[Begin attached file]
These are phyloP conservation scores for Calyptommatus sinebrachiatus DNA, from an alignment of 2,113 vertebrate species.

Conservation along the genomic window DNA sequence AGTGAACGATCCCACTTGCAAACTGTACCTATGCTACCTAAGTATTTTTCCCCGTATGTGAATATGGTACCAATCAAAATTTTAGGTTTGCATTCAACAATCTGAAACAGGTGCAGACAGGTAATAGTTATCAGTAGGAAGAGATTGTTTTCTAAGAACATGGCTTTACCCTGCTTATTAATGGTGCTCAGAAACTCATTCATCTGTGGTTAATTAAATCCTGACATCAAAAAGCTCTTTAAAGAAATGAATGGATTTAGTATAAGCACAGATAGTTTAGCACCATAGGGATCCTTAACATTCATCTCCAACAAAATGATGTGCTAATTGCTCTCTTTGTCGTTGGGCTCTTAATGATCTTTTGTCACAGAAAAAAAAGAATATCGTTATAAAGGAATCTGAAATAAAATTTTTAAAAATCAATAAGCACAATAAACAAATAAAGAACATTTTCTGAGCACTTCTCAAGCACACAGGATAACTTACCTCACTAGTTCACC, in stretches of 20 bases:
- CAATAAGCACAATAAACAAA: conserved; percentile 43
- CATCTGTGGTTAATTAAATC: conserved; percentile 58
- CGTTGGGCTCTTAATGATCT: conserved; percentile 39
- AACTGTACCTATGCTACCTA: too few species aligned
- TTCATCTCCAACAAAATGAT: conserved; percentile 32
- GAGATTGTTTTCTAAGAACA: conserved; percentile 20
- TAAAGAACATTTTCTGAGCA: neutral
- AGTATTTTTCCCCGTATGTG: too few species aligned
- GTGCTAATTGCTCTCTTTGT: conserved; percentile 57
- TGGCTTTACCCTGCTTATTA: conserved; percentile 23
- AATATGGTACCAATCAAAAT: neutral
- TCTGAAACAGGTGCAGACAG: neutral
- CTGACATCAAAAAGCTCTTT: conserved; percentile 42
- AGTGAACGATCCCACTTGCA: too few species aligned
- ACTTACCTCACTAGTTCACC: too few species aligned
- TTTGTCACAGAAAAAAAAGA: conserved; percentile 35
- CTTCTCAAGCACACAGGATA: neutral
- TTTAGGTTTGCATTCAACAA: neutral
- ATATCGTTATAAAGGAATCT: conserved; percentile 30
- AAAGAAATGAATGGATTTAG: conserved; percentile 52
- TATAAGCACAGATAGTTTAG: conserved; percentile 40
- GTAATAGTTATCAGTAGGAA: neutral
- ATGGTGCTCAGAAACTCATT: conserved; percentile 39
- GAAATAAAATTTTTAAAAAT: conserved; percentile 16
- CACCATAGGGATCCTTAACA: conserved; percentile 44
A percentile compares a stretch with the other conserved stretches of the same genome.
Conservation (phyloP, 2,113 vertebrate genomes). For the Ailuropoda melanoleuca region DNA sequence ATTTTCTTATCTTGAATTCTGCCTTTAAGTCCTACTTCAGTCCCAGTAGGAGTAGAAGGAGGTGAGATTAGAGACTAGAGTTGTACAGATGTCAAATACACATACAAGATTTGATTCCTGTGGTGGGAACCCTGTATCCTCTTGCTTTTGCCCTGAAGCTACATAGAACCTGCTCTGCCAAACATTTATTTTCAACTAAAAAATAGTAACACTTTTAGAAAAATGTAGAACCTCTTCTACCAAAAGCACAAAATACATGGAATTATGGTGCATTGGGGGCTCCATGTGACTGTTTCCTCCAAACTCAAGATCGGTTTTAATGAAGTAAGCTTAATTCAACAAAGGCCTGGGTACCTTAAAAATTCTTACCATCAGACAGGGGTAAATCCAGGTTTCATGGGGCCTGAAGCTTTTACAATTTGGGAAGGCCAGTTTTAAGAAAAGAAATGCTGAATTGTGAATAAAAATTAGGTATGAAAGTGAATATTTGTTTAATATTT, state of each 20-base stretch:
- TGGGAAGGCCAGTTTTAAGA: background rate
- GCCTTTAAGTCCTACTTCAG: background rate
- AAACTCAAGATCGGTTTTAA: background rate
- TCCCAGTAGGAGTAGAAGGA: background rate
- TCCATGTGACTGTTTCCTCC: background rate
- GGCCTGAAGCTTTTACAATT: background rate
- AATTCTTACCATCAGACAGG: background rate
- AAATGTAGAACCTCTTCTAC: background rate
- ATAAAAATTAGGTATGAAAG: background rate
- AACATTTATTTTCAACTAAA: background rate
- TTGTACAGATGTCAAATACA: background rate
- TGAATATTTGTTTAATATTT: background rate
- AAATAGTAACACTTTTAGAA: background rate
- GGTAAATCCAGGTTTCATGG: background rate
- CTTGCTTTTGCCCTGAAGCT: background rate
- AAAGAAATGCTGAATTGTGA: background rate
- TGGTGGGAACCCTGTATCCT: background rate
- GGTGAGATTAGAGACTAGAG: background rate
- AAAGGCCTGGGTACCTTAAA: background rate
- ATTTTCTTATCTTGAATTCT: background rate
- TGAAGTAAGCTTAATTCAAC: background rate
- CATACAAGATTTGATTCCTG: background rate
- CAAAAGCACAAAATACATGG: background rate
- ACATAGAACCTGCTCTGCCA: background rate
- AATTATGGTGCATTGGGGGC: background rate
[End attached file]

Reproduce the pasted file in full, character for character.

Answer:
These are phyloP conservation scores for Calyptommatus sinebrachiatus DNA, from an alignment of 2,113 vertebrate species.

Conservation along the genomic window DNA sequence AGTGAACGATCCCACTTGCAAACTGTACCTATGCTACCTAAGTATTTTTCCCCGTATGTGAATATGGTACCAATCAAAATTTTAGGTTTGCATTCAACAATCTGAAACAGGTGCAGACAGGTAATAGTTATCAGTAGGAAGAGATTGTTTTCTAAGAACATGGCTTTACCCTGCTTATTAATGGTGCTCAGAAACTCATTCATCTGTGGTTAATTAAATCCTGACATCAAAAAGCTCTTTAAAGAAATGAATGGATTTAGTATAAGCACAGATAGTTTAGCACCATAGGGATCCTTAACATTCATCTCCAACAAAATGATGTGCTAATTGCTCTCTTTGTCGTTGGGCTCTTAATGATCTTTTGTCACAGAAAAAAAAGAATATCGTTATAAAGGAATCTGAAATAAAATTTTTAAAAATCAATAAGCACAATAAACAAATAAAGAACATTTTCTGAGCACTTCTCAAGCACACAGGATAACTTACCTCACTAGTTCACC, in stretches of 20 bases:
- CAATAAGCACAATAAACAAA: conserved; percentile 43
- CATCTGTGGTTAATTAAATC: conserved; percentile 58
- CGTTGGGCTCTTAATGATCT: conserved; percentile 39
- AACTGTACCTATGCTACCTA: too few species aligned
- TTCATCTCCAACAAAATGAT: conserved; percentile 32
- GAGATTGTTTTCTAAGAACA: conserved; percentile 20
- TAAAGAACATTTTCTGAGCA: neutral
- AGTATTTTTCCCCGTATGTG: too few species aligned
- GTGCTAATTGCTCTCTTTGT: conserved; percentile 57
- TGGCTTTACCCTGCTTATTA: conserved; percentile 23
- AATATGGTACCAATCAAAAT: neutral
- TCTGAAACAGGTGCAGACAG: neutral
- CTGACATCAAAAAGCTCTTT: conserved; percentile 42
- AGTGAACGATCCCACTTGCA: too few species aligned
- ACTTACCTCACTAGTTCACC: too few species aligned
- TTTGTCACAGAAAAAAAAGA: conserved; percentile 35
- CTTCTCAAGCACACAGGATA: neutral
- TTTAGGTTTGCATTCAACAA: neutral
- ATATCGTTATAAAGGAATCT: conserved; percentile 30
- AAAGAAATGAATGGATTTAG: conserved; percentile 52
- TATAAGCACAGATAGTTTAG: conserved; percentile 40
- GTAATAGTTATCAGTAGGAA: neutral
- ATGGTGCTCAGAAACTCATT: conserved; percentile 39
- GAAATAAAATTTTTAAAAAT: conserved; percentile 16
- CACCATAGGGATCCTTAACA: conserved; percentile 44
A percentile compares a stretch with the other conserved stretches of the same genome.
Conservation (phyloP, 2,113 vertebrate genomes). For the Ailuropoda melanoleuca region DNA sequence ATTTTCTTATCTTGAATTCTGCCTTTAAGTCCTACTTCAGTCCCAGTAGGAGTAGAAGGAGGTGAGATTAGAGACTAGAGTTGTACAGATGTCAAATACACATACAAGATTTGATTCCTGTGGTGGGAACCCTGTATCCTCTTGCTTTTGCCCTGAAGCTACATAGAACCTGCTCTGCCAAACATTTATTTTCAACTAAAAAATAGTAACACTTTTAGAAAAATGTAGAACCTCTTCTACCAAAAGCACAAAATACATGGAATTATGGTGCATTGGGGGCTCCATGTGACTGTTTCCTCCAAACTCAAGATCGGTTTTAATGAAGTAAGCTTAATTCAACAAAGGCCTGGGTACCTTAAAAATTCTTACCATCAGACAGGGGTAAATCCAGGTTTCATGGGGCCTGAAGCTTTTACAATTTGGGAAGGCCAGTTTTAAGAAAAGAAATGCTGAATTGTGAATAAAAATTAGGTATGAAAGTGAATATTTGTTTAATATTT, state of each 20-base stretch:
- TGGGAAGGCCAGTTTTAAGA: background rate
- GCCTTTAAGTCCTACTTCAG: background rate
- AAACTCAAGATCGGTTTTAA: background rate
- TCCCAGTAGGAGTAGAAGGA: background rate
- TCCATGTGACTGTTTCCTCC: background rate
- GGCCTGAAGCTTTTACAATT: background rate
- AATTCTTACCATCAGACAGG: background rate
- AAATGTAGAACCTCTTCTAC: background rate
- ATAAAAATTAGGTATGAAAG: background rate
- AACATTTATTTTCAACTAAA: background rate
- TTGTACAGATGTCAAATACA: background rate
- TGAATATTTGTTTAATATTT: background rate
- AAATAGTAACACTTTTAGAA: background rate
- GGTAAATCCAGGTTTCATGG: background rate
- CTTGCTTTTGCCCTGAAGCT: background rate
- AAAGAAATGCTGAATTGTGA: background rate
- TGGTGGGAACCCTGTATCCT: background rate
- GGTGAGATTAGAGACTAGAG: background rate
- AAAGGCCTGGGTACCTTAAA: background rate
- ATTTTCTTATCTTGAATTCT: background rate
- TGAAGTAAGCTTAATTCAAC: background rate
- CATACAAGATTTGATTCCTG: background rate
- CAAAAGCACAAAATACATGG: background rate
- ACATAGAACCTGCTCTGCCA: background rate
- AATTATGGTGCATTGGGGGC: background rate